The Modern Manor | Laundry room redo
post-template-default,single,single-post,postid-296,single-format-standard,tribe-no-js,ajax_updown_fade,page_not_loaded,,qode-theme-ver-6.1,wpb-js-composer js-comp-ver-4.3.5,vc_responsive

Laundry room redo

26 Jun Laundry room redo

I’m lucky enough to have been able to put in a second washer and dyer in my home during a recent remodel. Although I could’ve really used it when all my kids were little and I was drowning in piles of laundry it definitely comes in handy now when I’m trying to wash a ton of sheets and towels.

For months the machines sat in their little nook completely naked and forlorn. I knew they needed to be enclosed and finished out but I didn’t want to spend much of anything on this and I knew it needed to be done quickly.

I had my wonderful handyman/jack-of-all-trades come in to build some cabinets on either side of the machines plus install a base for the final countertop installation. It would’ve been much easier (and cheaper) to get some pre-made, off the shelf cabinets but as I’ve come to learn all too well nothing is ever easy in my house and there are always issues that make me rethink and redesign every project. An old house definitely keeps you on your design toes.

I knew I wanted to leave the cabinets door-free and instead install a simple curtain panel which would add a nice splash of color and pattern to the space. I also decided that since I was on a time crunch I didn’t want to wait on getting a sold surface countertop measured and installed. So with these two decisions made I hit my favorite discount fabric store and Home Depot.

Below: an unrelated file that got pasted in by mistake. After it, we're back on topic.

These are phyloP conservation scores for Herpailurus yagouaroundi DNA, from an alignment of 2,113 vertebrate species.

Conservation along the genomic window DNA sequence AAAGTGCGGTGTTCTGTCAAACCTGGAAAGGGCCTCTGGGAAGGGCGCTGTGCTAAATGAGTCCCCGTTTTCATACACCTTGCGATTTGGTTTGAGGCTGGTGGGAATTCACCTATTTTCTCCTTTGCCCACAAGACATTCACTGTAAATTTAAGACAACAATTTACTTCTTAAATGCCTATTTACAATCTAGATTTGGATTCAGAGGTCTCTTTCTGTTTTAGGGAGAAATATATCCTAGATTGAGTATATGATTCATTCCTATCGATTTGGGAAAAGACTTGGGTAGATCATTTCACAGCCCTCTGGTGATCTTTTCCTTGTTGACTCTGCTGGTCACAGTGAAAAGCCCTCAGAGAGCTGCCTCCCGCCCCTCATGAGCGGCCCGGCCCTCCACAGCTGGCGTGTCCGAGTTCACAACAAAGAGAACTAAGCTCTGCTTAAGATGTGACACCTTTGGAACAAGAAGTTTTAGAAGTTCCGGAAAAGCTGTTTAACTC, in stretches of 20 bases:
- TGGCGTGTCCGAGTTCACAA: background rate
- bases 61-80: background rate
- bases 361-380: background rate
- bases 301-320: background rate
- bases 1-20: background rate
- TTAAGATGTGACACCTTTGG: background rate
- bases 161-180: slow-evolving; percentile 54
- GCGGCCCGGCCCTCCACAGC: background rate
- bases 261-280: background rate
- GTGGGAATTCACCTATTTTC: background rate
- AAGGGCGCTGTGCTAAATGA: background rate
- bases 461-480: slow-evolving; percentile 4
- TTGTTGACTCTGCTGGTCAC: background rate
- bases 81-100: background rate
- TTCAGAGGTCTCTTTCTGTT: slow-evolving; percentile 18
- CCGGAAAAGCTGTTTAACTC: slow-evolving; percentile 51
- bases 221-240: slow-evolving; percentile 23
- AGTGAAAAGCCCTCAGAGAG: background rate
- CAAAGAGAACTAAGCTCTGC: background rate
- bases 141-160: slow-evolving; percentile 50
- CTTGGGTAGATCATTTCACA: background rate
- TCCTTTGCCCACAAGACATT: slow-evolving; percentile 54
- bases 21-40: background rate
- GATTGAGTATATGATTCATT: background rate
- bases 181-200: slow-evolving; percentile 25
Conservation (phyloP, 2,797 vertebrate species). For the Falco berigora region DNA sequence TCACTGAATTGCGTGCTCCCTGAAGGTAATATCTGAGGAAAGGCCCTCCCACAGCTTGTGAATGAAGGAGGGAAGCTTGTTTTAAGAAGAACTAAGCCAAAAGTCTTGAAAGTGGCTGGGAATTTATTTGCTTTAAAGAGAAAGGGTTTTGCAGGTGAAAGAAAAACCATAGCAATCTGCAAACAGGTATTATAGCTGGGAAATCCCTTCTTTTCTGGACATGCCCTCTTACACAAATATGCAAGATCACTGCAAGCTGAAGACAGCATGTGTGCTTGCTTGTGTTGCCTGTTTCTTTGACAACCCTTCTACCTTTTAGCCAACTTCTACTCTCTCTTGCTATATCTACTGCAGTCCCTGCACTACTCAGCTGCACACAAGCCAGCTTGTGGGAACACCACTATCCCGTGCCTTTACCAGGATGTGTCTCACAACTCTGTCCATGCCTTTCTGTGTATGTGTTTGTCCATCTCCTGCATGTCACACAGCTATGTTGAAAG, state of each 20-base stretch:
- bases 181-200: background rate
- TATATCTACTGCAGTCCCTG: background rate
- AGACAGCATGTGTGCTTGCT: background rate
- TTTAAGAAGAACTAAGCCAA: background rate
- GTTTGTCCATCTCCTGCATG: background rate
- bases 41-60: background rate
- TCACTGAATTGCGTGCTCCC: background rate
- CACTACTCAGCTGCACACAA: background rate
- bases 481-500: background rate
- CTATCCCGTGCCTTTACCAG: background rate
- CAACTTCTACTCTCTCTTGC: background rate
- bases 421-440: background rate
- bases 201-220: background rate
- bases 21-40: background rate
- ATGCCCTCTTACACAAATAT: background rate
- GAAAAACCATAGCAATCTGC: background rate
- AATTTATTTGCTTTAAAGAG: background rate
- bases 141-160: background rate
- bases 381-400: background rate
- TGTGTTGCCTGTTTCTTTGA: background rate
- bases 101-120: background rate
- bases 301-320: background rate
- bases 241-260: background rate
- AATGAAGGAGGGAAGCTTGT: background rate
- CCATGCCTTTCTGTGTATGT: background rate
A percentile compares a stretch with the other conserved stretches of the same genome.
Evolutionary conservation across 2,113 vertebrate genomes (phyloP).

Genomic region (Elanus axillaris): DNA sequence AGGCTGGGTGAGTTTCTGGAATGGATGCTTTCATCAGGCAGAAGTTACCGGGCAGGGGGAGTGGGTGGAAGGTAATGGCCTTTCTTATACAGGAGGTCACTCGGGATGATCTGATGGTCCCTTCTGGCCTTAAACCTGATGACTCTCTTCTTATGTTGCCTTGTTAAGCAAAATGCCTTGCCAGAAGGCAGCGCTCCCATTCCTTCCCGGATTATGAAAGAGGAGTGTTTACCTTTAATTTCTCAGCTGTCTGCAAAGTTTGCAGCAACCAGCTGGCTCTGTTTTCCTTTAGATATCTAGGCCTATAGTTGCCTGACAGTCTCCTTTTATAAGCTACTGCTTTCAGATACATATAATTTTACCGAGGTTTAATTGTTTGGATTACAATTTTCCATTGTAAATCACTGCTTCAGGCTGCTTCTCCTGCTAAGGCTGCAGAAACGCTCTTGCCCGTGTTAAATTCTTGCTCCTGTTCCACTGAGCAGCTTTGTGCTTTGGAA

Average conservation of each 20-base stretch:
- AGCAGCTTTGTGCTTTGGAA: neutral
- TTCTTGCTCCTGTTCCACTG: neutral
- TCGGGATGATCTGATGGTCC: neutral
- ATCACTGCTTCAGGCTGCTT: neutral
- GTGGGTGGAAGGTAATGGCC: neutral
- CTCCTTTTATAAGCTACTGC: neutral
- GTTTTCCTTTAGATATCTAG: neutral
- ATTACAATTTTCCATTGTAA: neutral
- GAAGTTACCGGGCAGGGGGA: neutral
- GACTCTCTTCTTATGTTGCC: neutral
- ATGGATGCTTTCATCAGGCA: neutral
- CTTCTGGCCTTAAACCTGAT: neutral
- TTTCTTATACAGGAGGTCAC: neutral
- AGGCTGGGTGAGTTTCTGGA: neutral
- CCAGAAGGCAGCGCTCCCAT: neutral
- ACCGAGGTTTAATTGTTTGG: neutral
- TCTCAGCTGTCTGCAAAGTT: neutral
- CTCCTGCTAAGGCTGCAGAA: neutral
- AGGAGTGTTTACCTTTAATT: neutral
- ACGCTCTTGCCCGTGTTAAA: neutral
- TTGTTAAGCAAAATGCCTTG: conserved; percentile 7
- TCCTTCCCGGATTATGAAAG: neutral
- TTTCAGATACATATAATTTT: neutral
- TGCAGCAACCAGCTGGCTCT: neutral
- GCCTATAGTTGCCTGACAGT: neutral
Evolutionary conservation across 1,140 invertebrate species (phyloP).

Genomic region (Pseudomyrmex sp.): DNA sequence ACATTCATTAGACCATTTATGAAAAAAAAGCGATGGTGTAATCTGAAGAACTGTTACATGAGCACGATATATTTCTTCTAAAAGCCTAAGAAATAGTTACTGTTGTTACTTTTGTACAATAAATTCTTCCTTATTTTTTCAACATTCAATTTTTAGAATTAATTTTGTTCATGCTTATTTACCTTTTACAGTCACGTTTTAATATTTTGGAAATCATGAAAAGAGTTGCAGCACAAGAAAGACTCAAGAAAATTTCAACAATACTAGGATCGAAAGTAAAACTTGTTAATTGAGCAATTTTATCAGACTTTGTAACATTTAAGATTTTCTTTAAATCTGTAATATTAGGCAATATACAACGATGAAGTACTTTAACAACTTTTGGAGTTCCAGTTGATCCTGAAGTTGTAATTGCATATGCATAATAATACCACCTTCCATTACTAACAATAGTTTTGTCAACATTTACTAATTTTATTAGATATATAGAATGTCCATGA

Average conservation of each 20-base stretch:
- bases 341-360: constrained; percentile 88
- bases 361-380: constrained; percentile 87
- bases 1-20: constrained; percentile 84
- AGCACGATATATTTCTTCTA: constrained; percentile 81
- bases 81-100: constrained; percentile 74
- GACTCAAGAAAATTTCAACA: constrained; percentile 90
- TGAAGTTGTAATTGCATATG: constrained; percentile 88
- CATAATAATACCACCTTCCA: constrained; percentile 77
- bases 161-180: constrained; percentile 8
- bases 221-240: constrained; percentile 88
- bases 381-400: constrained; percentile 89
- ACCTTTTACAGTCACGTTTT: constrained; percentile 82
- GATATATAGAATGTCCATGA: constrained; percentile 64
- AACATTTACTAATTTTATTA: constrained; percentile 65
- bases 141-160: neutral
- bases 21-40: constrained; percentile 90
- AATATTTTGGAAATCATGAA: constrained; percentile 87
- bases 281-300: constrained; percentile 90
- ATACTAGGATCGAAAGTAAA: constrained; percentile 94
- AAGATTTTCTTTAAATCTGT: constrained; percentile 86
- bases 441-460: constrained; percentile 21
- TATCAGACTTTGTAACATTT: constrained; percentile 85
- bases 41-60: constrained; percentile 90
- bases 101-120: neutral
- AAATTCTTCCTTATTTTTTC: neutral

I found this wonderfully vibrant fabric for $4 a yard (I had seen it at Calico Corners for around $30 a yard the week before). I then found the curtain hardware for a couple of dollars at Target, cut the poles to size and hung my newly made curtains up. Instant pop of color in an otherwise plain space.

For the counters I initially thought of simply using the rest of some marble tiles I had left over from the  remodel but I would’ve needed to purchase more plus get a wet saw to cut it. This just seemed like more trouble and expense then the area warranted. I usually hate using tile on countertops anyway and would never use them in a kitchen or bathroom but I absolutely loved these tiles when I saw them and knew they would be perfect for this application.


Since they were so large I knew we wouldn’t need a ton plus they would be faster to install. I decided to run them in a herringbone pattern since the surrounding walls were all brick and laying the tile in a more traditional stacked brick pattern would’ve been far too repetitive. I had the tile run right to the edge and amazingly my builder actually had a piece of scrap wood that matched the tile exactly to finish off the edge.


One project done on the honey-do list….half a million more to go.

No Comments

Post A Comment